However, the man produced a secret video recording, since circulated by the news media. In this recording, Rav Moshe explicitly told him that the police will not stop this woman and that he should beat her up to the point of hospitalization or beyond. (The police subsequently arrested Rav Moshe for incitement to violence.)

Now, perhaps one can argue that if the woman was indeed masterminding a pedophilia ring that the police were not doing anything about, then vigilante action is indeed necessary (though personally I would think that one should exercise extreme humility and caution before drawing such conclusions). But whether or  not that is the case, one thing is clear: Rav Moshe really did encourage the man to severely beat her, and thus whether the man's actions were right or wrong, Rav Moshe bore some responsibility for them. And to cite the verse of "Our hands did not spill this blood" was completely inverting the meaning of the eglah arufah procedure. 

The mitzvah of eglah arufah is difficult to fully understand, and the commentaries give a variety of explanations. However, whatever the precise significance of the ritual and the meaning of the proclamation, it's clear that it's fundamentally about taking responsibility, not absolving oneself of it. When there is a murder, every attempt must be made to find the killer. If this fails, one doesn't simply throw up one's hands and move on - an entire procedure of atonement is required. As Rashi explains, the leaders are required to attest even that they didn't even cause people to be so hungry that they are driven to murder others for sustenance. Now, being responsible for poverty is hardly the same as being responsible for murder, and yet the Torah still considers them to be related. Rambam says that the leaders must likewise attest that they have taken sufficient measures to ensure public safety. We see how much the Torah demands responsibility from leaders.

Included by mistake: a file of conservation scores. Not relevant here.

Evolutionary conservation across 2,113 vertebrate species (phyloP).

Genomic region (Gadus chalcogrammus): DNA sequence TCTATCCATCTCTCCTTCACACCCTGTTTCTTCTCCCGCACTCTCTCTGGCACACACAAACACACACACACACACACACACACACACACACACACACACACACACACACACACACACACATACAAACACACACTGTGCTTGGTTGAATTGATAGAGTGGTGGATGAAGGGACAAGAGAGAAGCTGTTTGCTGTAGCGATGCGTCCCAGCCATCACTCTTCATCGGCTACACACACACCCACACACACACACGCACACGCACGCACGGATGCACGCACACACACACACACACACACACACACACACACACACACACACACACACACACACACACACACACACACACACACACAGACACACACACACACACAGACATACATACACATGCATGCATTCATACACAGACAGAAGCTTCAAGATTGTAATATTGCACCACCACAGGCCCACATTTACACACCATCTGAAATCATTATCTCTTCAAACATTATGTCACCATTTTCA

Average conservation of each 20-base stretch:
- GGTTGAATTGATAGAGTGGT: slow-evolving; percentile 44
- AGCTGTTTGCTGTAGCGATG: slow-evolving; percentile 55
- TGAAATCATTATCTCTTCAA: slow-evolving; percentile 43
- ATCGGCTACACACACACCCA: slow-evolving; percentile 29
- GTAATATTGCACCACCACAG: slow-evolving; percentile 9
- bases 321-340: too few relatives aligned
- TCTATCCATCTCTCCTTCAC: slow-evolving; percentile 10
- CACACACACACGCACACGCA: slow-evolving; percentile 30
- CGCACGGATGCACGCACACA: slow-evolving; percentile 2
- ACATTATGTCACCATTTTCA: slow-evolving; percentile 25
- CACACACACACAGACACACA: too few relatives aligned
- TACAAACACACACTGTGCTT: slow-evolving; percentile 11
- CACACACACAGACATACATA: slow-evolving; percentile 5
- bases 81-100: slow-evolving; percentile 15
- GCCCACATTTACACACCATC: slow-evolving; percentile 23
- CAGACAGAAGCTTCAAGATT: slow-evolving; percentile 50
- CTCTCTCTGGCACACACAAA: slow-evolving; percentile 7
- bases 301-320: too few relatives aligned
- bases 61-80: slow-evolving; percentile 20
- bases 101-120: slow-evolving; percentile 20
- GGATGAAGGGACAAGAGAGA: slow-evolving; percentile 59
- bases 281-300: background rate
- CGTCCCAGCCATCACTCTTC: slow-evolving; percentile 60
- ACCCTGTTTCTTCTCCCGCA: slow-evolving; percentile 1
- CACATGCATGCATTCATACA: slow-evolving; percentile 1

I was reminded of all this over Shabbos, not just because of the parashah, but also because of a drasha I heard from our community rav. He pointed to this message of eglah arufah in the context of bemoaning last week's news about the Meron Commission of Inquiry. 

After a year of interviews, the State Commission of Inquiry into the Meron tragedy sent warning letters to eighteen officials, including police chiefs, the minister of religious services at the time, and Bibi. The Commission noted that they are limiting their mandate to those who served in official roles at the time, even though there were many others without official roles who were involved in pressuring the officials to bypass normal safety protocols. 

It's important to understand that a tragedy of that magnitude could not have happened without a very large number of people being complicit. As someone who runs a public institution, I am all too familiar with how many safety codes and regulations one has to painstakingly fulfill in order to receive a license to operate. And that's for a relatively small institution with a capacity of several hundred people - once you're talking about events with tens of thousands of people, the dangers are exponentially greater and the safety requirements vastly more serious. Meron could not have bypassed all those codes for years, especially after several reports from the State Comptroller's office warning of the dangers of the site, without numerous people "greasing the wheels."